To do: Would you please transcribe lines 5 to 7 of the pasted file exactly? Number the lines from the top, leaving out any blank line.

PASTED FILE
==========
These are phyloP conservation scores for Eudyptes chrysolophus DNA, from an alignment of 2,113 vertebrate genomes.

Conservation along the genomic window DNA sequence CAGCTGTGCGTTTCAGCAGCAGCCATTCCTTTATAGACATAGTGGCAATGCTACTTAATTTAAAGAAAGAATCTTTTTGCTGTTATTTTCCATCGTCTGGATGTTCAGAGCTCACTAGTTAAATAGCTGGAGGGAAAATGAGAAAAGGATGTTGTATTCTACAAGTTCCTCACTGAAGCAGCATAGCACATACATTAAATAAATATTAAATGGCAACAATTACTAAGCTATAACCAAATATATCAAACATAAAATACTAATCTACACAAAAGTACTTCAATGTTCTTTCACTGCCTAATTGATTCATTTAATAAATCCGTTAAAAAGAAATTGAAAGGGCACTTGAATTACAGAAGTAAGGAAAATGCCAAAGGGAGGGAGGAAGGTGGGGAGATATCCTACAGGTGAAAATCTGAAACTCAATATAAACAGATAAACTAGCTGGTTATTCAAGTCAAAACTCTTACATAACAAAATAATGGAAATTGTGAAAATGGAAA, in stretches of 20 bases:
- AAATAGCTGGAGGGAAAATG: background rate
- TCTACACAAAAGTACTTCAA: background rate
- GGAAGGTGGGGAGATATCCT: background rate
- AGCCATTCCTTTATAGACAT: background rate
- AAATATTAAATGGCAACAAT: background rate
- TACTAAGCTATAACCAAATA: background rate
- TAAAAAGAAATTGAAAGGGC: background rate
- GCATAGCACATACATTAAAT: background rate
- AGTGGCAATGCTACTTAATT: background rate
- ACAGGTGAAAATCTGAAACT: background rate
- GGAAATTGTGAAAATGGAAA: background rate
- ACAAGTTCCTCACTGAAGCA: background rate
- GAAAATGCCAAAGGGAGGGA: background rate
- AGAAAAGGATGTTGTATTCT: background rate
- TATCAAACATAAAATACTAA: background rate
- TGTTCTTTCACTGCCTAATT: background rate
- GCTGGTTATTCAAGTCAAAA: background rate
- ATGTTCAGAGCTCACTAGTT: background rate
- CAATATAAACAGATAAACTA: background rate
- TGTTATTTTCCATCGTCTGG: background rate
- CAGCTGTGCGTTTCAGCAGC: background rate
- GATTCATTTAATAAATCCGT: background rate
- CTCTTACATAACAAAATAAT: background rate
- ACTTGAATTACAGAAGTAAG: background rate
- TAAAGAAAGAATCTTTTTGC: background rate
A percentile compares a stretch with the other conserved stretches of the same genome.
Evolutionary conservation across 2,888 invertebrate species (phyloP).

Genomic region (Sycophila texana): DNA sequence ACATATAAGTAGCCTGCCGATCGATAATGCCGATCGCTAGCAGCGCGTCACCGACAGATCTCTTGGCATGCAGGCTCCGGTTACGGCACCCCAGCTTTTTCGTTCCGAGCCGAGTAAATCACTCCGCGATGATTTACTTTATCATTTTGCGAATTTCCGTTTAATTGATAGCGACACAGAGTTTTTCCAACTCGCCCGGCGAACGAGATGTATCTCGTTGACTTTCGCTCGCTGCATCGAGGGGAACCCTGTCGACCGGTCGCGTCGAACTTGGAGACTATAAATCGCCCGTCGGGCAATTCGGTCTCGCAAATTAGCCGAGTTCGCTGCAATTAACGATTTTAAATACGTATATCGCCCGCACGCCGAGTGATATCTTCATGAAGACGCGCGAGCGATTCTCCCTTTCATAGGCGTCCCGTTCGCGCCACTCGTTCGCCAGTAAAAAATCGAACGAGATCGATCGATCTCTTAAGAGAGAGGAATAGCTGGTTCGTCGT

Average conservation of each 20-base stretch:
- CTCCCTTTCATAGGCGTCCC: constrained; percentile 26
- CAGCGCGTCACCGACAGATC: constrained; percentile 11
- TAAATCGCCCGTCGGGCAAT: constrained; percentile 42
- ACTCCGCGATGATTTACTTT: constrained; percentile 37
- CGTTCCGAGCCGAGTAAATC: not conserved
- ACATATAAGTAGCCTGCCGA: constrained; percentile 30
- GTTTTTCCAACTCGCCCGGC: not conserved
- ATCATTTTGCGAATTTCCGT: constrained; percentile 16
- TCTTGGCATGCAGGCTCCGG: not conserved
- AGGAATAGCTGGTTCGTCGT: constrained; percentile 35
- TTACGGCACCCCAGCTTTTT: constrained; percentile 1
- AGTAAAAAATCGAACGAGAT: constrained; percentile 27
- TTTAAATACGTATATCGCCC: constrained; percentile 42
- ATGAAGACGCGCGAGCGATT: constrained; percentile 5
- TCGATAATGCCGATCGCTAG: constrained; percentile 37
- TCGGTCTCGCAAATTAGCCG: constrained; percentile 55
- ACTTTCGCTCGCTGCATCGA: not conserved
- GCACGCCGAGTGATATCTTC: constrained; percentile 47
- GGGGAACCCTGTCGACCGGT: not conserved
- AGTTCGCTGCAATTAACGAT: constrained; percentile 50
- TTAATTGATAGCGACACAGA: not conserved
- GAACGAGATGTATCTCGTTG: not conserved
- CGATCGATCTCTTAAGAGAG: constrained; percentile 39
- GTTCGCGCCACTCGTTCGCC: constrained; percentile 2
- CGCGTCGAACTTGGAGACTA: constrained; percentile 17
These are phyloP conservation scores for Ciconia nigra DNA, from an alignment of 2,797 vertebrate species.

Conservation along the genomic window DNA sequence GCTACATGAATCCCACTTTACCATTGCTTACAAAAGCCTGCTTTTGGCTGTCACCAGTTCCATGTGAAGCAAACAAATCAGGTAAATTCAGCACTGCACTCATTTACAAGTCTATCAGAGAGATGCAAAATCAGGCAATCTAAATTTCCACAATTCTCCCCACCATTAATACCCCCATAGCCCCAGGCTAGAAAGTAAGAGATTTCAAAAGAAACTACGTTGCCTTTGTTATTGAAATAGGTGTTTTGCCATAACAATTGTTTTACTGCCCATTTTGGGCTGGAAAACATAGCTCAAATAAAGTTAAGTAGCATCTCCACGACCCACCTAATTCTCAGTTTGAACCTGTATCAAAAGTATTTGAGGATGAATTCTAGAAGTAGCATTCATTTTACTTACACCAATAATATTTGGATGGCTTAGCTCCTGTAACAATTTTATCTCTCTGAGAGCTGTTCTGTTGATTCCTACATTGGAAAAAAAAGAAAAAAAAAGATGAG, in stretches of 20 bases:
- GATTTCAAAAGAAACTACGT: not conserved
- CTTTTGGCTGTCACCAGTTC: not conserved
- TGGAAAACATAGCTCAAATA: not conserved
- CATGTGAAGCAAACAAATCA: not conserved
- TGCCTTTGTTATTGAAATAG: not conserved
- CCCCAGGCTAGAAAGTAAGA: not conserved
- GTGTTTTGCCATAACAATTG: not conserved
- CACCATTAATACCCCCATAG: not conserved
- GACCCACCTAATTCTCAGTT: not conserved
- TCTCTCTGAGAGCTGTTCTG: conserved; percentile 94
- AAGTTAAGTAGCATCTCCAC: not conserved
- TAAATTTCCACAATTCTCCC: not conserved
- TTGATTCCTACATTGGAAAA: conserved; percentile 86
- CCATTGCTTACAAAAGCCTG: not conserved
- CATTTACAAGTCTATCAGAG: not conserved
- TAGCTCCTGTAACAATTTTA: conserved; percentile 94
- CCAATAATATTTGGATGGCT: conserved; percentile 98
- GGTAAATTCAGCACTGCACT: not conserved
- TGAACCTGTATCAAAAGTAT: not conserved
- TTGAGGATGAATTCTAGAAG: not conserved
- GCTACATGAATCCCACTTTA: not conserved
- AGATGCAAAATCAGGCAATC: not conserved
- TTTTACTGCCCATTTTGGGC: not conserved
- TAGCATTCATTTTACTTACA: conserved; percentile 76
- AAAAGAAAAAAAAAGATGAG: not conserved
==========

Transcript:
- GGAAGGTGGGGAGATATCCT: background rate
- AGCCATTCCTTTATAGACAT: background rate
- AAATATTAAATGGCAACAAT: background rate